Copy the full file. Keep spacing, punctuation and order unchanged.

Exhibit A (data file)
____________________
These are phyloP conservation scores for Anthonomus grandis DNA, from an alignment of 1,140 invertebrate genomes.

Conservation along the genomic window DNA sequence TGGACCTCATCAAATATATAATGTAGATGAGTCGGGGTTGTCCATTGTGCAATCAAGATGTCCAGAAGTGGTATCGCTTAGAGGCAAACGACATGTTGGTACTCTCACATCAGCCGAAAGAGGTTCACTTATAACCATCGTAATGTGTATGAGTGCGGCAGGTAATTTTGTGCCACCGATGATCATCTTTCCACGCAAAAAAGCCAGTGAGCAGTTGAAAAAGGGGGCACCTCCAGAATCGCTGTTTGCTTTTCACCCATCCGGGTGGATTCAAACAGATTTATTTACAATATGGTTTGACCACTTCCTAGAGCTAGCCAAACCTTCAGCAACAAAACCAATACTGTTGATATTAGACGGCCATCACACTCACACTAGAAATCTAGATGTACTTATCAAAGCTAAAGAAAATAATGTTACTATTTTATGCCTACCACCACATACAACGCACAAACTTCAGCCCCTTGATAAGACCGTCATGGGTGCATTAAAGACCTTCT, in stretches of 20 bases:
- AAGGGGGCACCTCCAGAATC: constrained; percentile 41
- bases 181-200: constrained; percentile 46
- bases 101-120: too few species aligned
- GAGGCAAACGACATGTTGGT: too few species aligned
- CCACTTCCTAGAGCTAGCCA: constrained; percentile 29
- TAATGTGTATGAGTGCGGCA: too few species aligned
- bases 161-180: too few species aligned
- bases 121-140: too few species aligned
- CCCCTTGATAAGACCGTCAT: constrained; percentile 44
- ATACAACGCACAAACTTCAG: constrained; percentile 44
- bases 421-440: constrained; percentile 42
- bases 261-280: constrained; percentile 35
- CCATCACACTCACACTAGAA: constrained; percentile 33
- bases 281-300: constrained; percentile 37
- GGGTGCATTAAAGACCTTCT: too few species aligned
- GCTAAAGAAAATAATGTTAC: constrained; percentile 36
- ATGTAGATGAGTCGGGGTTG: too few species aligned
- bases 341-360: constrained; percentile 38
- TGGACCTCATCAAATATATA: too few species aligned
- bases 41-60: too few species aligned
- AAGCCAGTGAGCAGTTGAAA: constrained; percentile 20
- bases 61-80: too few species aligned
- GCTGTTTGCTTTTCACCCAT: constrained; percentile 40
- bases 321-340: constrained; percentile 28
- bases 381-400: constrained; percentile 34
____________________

These are phyloP conservation scores for Anthonomus grandis DNA, from an alignment of 1,140 invertebrate genomes.

Conservation along the genomic window DNA sequence TGGACCTCATCAAATATATAATGTAGATGAGTCGGGGTTGTCCATTGTGCAATCAAGATGTCCAGAAGTGGTATCGCTTAGAGGCAAACGACATGTTGGTACTCTCACATCAGCCGAAAGAGGTTCACTTATAACCATCGTAATGTGTATGAGTGCGGCAGGTAATTTTGTGCCACCGATGATCATCTTTCCACGCAAAAAAGCCAGTGAGCAGTTGAAAAAGGGGGCACCTCCAGAATCGCTGTTTGCTTTTCACCCATCCGGGTGGATTCAAACAGATTTATTTACAATATGGTTTGACCACTTCCTAGAGCTAGCCAAACCTTCAGCAACAAAACCAATACTGTTGATATTAGACGGCCATCACACTCACACTAGAAATCTAGATGTACTTATCAAAGCTAAAGAAAATAATGTTACTATTTTATGCCTACCACCACATACAACGCACAAACTTCAGCCCCTTGATAAGACCGTCATGGGTGCATTAAAGACCTTCT, in stretches of 20 bases:
- AAGGGGGCACCTCCAGAATC: constrained; percentile 41
- bases 181-200: constrained; percentile 46
- bases 101-120: too few species aligned
- GAGGCAAACGACATGTTGGT: too few species aligned
- CCACTTCCTAGAGCTAGCCA: constrained; percentile 29
- TAATGTGTATGAGTGCGGCA: too few species aligned
- bases 161-180: too few species aligned
- bases 121-140: too few species aligned
- CCCCTTGATAAGACCGTCAT: constrained; percentile 44
- ATACAACGCACAAACTTCAG: constrained; percentile 44
- bases 421-440: constrained; percentile 42
- bases 261-280: constrained; percentile 35
- CCATCACACTCACACTAGAA: constrained; percentile 33
- bases 281-300: constrained; percentile 37
- GGGTGCATTAAAGACCTTCT: too few species aligned
- GCTAAAGAAAATAATGTTAC: constrained; percentile 36
- ATGTAGATGAGTCGGGGTTG: too few species aligned
- bases 341-360: constrained; percentile 38
- TGGACCTCATCAAATATATA: too few species aligned
- bases 41-60: too few species aligned
- AAGCCAGTGAGCAGTTGAAA: constrained; percentile 20
- bases 61-80: too few species aligned
- GCTGTTTGCTTTTCACCCAT: constrained; percentile 40
- bases 321-340: constrained; percentile 28
- bases 381-400: constrained; percentile 34